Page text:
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Lecture 6

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PSYC 310
Andrew Baker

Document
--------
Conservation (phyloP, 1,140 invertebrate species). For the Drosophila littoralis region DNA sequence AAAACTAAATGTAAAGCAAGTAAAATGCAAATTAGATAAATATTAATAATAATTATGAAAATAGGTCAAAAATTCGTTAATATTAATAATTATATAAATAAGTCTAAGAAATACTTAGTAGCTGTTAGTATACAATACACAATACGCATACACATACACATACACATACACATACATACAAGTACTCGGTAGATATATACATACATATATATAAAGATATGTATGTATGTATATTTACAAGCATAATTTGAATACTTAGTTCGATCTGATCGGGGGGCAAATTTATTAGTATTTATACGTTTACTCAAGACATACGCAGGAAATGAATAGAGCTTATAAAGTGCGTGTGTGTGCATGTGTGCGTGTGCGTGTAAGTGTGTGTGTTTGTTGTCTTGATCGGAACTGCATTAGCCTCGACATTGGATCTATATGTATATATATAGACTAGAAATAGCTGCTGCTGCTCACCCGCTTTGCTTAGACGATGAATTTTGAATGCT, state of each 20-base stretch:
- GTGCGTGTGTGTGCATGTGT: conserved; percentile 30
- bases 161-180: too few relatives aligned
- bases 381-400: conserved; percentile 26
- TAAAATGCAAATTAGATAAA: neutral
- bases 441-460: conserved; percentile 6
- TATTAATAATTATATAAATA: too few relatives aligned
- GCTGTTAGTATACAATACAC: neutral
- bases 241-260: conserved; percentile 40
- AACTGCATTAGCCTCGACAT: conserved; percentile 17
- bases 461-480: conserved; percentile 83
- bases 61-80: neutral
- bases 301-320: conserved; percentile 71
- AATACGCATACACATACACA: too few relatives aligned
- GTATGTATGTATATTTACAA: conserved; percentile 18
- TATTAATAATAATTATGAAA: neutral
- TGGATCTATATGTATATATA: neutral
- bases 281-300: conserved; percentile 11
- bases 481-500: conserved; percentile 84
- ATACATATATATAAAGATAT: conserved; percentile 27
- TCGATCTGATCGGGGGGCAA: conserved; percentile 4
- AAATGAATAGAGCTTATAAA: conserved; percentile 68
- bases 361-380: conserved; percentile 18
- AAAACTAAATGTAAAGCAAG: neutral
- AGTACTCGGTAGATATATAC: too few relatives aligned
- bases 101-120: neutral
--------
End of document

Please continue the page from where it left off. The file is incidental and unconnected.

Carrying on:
th Lecture 6- 30 January 2013 1. More about correlations a. Effect size is how big a difference is between independent variables. It is measured in standard deviations. It uses an average SD from SD of mean 1 and 2. b. If you have an effect size of 0.5 is considered moderate. Its called Cohen’s d. c. Correlation coefficient can be thought of as the relationship between the cosine between those things and as you move along one arm of that geometric representation, you move less far along the other arm. d. If you change 1 SD in X it will lead to change in r times SD of Y e. Correlation is the relationship between two variables. But we want to see you multiple variables predict something 2. Multiple regression a. Is a linear relationship. If you have an economic model, you could 100 predictors. But science needs parsimony so you want useful predictors. b. Regression coefficients can be thought of as correlational coefficients. c. You want there to be something independent about the predictors. d. You start with the best predictor then add predictors and see whether or not they improve the prediction. You want to find the most compact model. If new factors are only adding 2% to the model then you stop 3. The devil is in the details a. (Read first sentence here). But if a predictor variable is perfectly correlated with another predictor variable, its not going to add anything (height in meters and in inches) b. (He read the rest of the slide). These are things to think about before adding variables. 4. A simple minded example a. Virus is the cause and green is the effect b. Because load and green are perfectly correlated we can say that green and suppression have a 0.5 correlation. Even if it weren’t perfect and was still high, green and suppression would still be correlated. 5. Lets consider the Regression analysis a. We are interested in immunosuppression, which is the beta load. b. There could be 2 models that come from this (on the slide) c. Because we know the cause, the model works well. But if you have SES, IQ, race and so on, most of these factors are already correlated with some but not the other or you could not have included some factors. This is the problem. 6. Self selection a. The true solution of a multiple regression conclusion is to do an experiment to see if it happens. You could take islanders and dye them green and see that it has no effect. Or you could give them the virus and see its effects on the immune system. b. (Read the rest of the slide) 7. Does class size make a difference? a. Krueger in 1999 did a study where they randomly assigned students to different class size. And they found smaller classes improved performance by 0.25. There could also be a self-selection going on and we just don’t know what it is. b. Be careful because all of this has to do with correlation. This does not mean cause. People that are really emotional about their point of view (eg. Nativists) would go along with the data supporting their view and you have to keep an eye out for these things. 8. Back to processing speed a. In the radex model they had all the subcomponents that were centered on general intelligence with fluid in the middle and processing speed being in the corner. So its odd that processing speed is important to IQ when the correlation was weak for g. b. By cognitive factor we mean a specific ability (not critical for intelligence. Intelligence isn’t a cognitive ability but it’s what drives all cognitive abilities.) c. Ravens require more g because they correlate with it. There is nothing in g that is ravens. Ravens use g and other perceptual things. d. Rather they thought t
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